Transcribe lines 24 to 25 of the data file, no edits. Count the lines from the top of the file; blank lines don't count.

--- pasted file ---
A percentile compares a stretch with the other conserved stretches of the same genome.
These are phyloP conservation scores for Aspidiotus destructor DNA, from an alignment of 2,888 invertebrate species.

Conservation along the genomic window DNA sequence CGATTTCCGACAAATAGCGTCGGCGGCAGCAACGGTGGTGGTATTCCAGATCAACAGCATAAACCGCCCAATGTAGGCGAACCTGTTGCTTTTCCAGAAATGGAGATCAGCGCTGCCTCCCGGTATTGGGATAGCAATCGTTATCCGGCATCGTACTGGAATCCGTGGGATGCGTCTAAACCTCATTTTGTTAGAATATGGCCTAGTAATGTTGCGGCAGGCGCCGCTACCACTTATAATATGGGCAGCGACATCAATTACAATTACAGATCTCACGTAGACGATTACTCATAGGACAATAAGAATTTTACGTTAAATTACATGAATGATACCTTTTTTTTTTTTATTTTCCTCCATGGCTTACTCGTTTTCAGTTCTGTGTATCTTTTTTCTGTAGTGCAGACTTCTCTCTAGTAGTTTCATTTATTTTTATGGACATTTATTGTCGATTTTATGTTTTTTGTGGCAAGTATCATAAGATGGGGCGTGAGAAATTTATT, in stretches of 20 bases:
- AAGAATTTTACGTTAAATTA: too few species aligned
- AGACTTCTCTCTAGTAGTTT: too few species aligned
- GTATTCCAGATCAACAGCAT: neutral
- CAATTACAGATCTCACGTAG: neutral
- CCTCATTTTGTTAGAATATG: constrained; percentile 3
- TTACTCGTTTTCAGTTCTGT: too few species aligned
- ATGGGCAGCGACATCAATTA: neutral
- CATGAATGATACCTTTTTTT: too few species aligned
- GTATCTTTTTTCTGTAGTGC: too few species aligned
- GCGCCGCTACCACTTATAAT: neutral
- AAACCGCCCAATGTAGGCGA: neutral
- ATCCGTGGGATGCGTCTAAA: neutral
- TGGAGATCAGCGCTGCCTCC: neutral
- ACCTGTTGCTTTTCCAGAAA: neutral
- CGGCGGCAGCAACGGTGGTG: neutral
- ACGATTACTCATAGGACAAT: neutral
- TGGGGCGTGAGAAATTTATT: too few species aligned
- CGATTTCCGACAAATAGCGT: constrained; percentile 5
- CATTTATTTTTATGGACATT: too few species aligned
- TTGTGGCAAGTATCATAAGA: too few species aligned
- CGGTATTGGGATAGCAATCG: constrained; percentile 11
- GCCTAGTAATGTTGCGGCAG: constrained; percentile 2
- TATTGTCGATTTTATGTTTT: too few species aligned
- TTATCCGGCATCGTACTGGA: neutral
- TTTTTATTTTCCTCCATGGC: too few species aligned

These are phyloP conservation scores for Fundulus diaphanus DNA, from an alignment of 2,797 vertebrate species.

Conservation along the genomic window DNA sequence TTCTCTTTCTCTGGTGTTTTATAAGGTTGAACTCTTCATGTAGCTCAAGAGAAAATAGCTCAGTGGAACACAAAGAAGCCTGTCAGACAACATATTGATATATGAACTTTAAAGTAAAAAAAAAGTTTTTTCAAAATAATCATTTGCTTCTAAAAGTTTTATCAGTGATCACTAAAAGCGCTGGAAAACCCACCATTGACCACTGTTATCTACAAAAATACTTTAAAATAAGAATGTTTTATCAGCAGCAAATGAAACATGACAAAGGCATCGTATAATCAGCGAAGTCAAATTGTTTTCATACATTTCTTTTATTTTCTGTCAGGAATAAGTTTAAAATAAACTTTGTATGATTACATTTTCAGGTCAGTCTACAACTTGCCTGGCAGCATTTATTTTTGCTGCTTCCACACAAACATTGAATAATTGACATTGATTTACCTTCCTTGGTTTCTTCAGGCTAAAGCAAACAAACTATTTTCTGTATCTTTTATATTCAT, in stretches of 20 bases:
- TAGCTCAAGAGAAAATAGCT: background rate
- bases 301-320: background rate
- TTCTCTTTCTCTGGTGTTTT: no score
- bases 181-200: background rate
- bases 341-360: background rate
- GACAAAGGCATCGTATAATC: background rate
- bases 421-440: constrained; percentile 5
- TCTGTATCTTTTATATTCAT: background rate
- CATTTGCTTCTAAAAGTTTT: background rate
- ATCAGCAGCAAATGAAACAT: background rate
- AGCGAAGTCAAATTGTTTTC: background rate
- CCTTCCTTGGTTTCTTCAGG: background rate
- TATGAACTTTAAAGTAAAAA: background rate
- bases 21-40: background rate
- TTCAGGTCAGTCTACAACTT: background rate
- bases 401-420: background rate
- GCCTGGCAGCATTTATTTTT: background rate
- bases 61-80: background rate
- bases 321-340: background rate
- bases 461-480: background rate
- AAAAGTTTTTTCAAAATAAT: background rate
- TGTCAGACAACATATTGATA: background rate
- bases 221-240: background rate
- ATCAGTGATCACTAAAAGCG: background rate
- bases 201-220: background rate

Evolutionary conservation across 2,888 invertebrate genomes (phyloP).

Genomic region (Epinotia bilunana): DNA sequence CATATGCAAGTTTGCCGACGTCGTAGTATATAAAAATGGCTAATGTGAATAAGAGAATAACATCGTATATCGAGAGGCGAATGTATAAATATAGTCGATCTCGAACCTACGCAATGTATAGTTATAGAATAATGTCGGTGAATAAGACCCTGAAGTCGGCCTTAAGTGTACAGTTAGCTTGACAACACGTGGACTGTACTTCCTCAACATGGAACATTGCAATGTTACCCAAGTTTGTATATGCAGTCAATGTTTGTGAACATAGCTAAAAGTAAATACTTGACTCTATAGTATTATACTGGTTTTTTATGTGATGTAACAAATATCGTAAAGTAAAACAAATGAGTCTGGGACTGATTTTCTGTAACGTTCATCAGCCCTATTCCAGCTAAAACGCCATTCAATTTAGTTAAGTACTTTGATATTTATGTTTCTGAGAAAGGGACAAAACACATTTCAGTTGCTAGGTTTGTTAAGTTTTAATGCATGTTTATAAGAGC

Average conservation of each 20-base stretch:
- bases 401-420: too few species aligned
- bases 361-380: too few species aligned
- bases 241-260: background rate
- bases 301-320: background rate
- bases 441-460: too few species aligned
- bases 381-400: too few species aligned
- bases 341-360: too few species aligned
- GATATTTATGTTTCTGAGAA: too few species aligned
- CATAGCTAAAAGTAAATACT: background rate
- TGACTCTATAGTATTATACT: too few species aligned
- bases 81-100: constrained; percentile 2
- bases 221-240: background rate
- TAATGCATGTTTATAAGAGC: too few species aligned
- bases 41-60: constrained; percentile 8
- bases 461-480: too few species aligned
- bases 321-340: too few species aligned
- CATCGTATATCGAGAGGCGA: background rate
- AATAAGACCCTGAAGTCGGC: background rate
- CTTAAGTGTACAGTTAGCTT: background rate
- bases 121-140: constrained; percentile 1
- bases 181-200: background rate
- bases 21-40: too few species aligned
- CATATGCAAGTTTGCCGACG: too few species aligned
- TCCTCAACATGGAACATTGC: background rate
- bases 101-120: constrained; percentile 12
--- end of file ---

- CGGTATTGGGATAGCAATCG: constrained; percentile 11
- GCCTAGTAATGTTGCGGCAG: constrained; percentile 2